With so many social media option, it is easier than ever to maintain friendships over time. Social media grants us the power to maintain contact with people who would otherwise have fallen by the wayside during a lifetime of making friends and then abandoning them as we move on. Now we can hang on to them forever, unless some major incompatibility emerges.
I would love to meet a friend for the simple pleasure of coffee and a good conversation, but who has the time? I mean, most friendships fall by the wayside for simple reasons rather than a huge falling out. Usually one person either moves away, changes jobs, or is otherwise no longer in our immediate sphere of consciousness. Certainly with friends going back 4 decades over 3 continents, I was bound to lose contact with the majority of them.
Facebook has been amazing for allowing me to reconnect with childhood best friends whom I lost during my many address changes as a child. But Facebook has also been amazing for allowing me to maintain friendships during periods when my entire focus is on family and work. I have no time to spend with friends, and all face to face social activity revolves around meeting adults whose children are connected to mine. Without Facebook I would have lost touch with many friends who live less than 10 miles from me just because there was no time to call and set a date.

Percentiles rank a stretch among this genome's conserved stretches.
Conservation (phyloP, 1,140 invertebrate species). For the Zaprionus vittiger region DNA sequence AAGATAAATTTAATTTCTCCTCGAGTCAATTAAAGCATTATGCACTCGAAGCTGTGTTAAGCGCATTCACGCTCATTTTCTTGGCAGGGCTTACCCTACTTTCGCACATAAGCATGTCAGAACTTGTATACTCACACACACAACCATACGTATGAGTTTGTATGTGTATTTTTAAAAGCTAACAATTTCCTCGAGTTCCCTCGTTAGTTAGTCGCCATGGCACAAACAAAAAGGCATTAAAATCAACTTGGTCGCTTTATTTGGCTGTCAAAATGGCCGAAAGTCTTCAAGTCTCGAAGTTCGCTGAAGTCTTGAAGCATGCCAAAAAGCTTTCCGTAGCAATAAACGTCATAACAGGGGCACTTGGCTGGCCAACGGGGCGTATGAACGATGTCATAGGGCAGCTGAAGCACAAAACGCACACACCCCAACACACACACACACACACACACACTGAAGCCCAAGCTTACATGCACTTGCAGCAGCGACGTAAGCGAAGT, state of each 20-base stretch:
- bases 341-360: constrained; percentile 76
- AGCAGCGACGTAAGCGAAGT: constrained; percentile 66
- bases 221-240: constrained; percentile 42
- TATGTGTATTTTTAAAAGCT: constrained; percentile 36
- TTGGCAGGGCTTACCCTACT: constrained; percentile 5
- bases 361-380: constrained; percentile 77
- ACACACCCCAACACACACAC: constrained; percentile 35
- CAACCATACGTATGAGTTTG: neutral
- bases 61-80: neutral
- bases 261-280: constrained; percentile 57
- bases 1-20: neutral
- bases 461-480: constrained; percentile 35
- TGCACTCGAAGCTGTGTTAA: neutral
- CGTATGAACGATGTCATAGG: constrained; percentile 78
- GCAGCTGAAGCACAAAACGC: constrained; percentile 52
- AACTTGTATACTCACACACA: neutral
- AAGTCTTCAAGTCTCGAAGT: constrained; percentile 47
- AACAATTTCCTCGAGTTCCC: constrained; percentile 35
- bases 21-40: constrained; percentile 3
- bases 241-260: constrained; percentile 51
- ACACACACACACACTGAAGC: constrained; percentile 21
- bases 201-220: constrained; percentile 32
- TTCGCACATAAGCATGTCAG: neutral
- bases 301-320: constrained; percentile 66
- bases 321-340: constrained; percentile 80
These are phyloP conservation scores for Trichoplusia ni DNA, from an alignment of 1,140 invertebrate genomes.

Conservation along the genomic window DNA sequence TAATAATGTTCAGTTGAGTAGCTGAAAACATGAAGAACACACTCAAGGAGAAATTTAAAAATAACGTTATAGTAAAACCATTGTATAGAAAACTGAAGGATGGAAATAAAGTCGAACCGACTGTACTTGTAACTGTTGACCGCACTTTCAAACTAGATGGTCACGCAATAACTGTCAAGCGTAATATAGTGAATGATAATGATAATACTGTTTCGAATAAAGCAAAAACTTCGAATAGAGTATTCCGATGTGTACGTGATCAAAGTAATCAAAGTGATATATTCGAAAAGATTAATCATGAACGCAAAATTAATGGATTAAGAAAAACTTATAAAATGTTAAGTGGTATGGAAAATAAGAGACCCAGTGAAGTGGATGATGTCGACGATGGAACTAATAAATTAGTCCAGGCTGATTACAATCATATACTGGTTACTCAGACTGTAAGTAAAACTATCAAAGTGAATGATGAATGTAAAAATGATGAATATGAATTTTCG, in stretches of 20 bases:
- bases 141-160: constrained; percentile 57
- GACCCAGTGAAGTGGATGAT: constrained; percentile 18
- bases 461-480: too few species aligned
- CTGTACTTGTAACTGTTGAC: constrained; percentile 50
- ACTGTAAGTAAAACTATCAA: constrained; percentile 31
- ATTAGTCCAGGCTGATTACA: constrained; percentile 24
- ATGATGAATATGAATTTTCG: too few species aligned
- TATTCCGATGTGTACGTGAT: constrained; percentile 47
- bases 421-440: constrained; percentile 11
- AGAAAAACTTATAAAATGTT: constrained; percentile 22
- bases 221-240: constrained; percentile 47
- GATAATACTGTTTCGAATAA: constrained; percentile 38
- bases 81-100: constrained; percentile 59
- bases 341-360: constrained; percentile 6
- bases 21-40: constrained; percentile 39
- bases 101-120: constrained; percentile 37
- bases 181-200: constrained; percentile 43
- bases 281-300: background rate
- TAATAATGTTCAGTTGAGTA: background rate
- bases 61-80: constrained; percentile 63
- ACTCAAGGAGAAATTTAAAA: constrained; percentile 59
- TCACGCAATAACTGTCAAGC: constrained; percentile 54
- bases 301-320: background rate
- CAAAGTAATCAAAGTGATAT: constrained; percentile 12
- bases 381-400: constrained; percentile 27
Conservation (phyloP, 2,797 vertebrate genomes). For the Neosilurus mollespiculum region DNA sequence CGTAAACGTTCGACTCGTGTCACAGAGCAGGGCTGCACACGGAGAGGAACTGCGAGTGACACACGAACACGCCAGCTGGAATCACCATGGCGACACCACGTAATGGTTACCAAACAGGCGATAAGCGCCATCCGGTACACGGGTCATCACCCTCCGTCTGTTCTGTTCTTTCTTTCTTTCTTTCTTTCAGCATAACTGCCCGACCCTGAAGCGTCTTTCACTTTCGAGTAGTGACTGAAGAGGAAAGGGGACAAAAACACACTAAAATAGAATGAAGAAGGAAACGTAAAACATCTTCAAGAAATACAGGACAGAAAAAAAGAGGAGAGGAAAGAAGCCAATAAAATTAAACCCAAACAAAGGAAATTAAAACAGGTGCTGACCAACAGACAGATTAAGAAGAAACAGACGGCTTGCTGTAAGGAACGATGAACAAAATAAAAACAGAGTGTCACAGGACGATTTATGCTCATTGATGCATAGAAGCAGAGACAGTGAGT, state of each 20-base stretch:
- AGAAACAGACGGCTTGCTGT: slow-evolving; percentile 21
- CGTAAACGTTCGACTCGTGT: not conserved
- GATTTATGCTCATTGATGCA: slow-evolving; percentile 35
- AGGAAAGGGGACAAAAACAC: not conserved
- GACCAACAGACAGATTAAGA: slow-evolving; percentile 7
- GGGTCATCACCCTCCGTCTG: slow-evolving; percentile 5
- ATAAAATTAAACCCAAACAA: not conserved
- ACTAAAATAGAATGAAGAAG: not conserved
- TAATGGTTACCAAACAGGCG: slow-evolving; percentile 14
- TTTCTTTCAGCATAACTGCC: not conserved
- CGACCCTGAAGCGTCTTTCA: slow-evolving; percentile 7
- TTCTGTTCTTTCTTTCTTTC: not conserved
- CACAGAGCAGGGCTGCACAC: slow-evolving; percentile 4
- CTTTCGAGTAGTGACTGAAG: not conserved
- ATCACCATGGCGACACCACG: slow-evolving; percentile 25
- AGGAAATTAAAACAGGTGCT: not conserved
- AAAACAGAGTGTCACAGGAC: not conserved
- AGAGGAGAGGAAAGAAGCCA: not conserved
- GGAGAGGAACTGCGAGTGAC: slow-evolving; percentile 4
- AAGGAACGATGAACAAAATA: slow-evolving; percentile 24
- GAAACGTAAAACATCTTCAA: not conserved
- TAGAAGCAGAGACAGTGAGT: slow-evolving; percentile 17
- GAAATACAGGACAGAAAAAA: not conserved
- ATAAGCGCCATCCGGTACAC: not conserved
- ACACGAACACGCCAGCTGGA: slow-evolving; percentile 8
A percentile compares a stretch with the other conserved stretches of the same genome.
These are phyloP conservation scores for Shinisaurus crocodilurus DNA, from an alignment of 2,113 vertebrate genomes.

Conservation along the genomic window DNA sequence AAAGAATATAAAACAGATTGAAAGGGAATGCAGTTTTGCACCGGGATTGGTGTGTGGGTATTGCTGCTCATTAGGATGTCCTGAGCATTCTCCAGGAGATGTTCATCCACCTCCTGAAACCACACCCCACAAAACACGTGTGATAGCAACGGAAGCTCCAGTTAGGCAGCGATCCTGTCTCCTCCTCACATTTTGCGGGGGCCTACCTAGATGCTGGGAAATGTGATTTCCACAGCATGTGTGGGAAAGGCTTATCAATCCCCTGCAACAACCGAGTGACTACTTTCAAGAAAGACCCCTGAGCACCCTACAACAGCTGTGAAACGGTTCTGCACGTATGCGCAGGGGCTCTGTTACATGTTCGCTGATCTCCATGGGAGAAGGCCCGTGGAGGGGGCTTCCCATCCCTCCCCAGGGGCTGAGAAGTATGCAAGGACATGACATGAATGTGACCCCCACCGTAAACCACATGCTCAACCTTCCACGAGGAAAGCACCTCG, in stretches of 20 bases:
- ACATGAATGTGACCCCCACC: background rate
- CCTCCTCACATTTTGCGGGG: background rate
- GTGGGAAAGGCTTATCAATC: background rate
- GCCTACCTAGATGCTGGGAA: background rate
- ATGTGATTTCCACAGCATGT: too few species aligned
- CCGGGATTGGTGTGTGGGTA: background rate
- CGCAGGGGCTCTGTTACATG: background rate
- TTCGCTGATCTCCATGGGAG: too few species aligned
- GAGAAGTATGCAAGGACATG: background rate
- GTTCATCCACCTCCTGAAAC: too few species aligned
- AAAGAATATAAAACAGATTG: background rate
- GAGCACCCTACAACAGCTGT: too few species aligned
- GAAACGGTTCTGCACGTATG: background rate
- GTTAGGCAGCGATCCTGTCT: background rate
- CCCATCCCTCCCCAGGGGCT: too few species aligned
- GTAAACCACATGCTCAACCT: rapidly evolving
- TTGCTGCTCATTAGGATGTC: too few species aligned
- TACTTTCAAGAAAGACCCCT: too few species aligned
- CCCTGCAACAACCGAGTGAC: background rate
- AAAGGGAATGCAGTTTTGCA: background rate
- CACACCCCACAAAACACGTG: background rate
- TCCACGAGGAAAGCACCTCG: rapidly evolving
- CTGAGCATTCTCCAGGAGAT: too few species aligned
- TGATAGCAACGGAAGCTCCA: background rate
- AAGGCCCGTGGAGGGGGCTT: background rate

All this is good, Facebook is good, but why am I afraid that it will replace the effort once made to cultivate and maintain friendships.
Enter Facebook, and voila, I can “manage” all my friends and stay connected even when I don’t have energy to talk on the phone. A phone can be too interactive when I’m wiped out after the kids are in bed and I can finally have a quiet 5 minutes for a phone call. But Facebook abides, allowing me nearly effortless friendships. If you make no effort, can you really call it a friendship?
I struggle with this issue because I truly have no time to see longtime friends. I love following up on them by checking out their latest FB photos but when it comes to chatting, or actually scheduling time together, I fail. Some friends are also very busy, and they understand because they too have no time to meet up and are also happy to maintain the friendship in a holding pattern for a few years until the kids tell use to get lost. But others feel slighted, and I don’t blame them.